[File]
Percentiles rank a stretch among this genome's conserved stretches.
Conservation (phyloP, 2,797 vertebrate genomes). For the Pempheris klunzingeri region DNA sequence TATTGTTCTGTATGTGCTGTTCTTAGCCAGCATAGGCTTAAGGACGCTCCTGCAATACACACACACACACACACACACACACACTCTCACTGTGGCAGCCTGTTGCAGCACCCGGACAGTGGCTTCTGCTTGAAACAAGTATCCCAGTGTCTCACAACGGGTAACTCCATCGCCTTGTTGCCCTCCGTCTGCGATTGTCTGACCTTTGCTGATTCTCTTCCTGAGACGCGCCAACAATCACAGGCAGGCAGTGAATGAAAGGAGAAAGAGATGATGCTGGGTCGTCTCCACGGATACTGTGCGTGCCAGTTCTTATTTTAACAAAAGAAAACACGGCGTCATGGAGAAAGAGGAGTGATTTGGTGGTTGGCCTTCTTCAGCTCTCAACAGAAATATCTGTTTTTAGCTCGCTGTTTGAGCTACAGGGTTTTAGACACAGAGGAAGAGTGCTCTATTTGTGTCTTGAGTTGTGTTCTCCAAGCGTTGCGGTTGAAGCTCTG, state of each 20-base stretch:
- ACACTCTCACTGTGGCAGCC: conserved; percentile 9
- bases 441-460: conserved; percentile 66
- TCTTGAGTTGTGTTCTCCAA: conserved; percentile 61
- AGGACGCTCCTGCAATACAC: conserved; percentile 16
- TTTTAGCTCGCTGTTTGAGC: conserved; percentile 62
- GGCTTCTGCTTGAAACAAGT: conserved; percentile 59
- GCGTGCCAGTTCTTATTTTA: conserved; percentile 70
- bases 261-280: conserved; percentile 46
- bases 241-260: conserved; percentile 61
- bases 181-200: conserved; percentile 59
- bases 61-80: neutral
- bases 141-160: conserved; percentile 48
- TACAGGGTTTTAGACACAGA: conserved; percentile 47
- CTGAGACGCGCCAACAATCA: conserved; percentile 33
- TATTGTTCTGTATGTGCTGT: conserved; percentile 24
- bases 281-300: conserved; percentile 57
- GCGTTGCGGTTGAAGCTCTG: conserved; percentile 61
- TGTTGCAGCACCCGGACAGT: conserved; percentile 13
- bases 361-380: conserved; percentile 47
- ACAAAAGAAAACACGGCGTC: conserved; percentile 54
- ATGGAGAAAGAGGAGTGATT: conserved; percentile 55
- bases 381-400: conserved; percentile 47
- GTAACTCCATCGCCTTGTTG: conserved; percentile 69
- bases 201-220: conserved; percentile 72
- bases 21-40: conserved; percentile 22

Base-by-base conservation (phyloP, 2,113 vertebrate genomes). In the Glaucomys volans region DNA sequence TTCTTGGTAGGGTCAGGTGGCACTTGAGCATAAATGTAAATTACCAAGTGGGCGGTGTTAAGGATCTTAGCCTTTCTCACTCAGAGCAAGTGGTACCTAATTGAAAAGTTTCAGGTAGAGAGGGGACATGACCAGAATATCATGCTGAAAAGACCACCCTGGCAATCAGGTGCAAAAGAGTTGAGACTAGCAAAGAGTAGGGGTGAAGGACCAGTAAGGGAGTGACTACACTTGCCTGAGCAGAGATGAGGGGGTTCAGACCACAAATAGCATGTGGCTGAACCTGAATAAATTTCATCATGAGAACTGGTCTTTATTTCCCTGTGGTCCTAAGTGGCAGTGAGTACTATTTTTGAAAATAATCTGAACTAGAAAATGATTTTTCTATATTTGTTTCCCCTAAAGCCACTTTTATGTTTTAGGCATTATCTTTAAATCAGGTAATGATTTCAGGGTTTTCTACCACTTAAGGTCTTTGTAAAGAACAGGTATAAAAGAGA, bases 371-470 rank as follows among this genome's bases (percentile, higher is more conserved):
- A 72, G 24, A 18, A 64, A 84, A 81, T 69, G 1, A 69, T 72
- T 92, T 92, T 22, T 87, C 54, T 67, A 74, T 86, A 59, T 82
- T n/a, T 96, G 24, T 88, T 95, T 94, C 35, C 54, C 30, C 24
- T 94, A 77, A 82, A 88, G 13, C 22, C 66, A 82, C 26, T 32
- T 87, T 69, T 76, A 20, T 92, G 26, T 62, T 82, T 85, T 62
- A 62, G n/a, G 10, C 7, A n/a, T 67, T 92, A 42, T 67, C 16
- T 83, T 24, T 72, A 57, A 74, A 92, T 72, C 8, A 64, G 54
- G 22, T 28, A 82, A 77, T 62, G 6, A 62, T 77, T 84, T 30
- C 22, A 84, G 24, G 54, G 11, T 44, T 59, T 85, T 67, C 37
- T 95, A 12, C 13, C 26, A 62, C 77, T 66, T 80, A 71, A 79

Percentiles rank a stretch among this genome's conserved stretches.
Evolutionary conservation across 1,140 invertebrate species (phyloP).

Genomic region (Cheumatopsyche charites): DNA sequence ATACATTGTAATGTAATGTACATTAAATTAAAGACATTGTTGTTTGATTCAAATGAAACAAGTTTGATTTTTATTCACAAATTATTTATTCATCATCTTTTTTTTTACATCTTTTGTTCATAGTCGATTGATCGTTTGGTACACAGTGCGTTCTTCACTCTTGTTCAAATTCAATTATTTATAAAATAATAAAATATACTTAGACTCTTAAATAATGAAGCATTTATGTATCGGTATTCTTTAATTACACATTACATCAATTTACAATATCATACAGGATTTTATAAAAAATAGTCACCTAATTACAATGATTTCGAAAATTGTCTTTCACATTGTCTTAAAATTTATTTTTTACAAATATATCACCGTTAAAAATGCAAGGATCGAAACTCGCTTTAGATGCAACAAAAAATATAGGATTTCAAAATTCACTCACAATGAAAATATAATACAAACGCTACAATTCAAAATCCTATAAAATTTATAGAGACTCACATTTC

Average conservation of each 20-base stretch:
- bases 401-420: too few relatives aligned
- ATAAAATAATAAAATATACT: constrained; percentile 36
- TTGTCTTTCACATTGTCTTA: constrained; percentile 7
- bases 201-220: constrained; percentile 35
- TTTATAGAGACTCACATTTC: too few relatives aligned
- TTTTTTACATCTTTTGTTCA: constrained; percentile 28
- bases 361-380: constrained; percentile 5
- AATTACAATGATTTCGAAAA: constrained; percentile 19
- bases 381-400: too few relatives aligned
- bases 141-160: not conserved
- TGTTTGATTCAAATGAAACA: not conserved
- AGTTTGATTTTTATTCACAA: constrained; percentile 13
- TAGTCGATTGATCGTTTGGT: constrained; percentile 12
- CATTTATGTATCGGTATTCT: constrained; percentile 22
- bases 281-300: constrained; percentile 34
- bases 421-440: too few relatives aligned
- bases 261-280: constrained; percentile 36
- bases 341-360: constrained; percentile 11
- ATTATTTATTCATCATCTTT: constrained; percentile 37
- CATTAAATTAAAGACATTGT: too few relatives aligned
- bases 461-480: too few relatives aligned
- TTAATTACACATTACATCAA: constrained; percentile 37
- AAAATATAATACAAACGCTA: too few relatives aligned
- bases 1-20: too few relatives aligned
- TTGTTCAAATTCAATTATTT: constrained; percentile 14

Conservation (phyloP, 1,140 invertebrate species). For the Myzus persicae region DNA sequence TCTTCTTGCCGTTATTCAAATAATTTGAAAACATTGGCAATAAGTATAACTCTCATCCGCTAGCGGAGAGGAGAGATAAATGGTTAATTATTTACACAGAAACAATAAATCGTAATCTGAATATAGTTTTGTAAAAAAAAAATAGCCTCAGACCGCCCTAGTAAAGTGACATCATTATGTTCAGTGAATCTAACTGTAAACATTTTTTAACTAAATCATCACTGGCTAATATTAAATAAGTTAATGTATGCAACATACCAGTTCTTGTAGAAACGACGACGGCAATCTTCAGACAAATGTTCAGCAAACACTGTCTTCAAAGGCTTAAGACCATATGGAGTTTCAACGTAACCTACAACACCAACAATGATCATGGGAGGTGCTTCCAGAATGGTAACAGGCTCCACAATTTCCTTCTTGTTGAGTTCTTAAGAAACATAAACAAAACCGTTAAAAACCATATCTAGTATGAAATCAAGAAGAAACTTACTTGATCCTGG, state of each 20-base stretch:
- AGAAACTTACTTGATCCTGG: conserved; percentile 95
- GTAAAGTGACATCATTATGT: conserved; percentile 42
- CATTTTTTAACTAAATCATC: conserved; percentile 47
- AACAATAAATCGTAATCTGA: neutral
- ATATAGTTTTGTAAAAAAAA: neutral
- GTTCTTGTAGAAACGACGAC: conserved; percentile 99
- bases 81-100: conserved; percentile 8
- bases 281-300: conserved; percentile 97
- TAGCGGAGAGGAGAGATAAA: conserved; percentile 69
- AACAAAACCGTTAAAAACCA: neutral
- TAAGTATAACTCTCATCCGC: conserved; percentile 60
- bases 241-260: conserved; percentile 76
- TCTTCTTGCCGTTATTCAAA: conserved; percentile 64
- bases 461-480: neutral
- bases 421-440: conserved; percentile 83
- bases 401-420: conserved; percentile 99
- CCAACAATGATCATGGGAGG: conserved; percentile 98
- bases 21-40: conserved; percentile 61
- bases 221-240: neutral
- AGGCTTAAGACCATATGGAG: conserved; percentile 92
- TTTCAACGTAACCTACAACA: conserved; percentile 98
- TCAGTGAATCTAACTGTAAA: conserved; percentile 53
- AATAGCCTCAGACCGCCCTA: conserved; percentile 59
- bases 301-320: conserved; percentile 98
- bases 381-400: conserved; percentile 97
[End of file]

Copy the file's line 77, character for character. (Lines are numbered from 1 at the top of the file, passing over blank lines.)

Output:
- TAGCGGAGAGGAGAGATAAA: conserved; percentile 69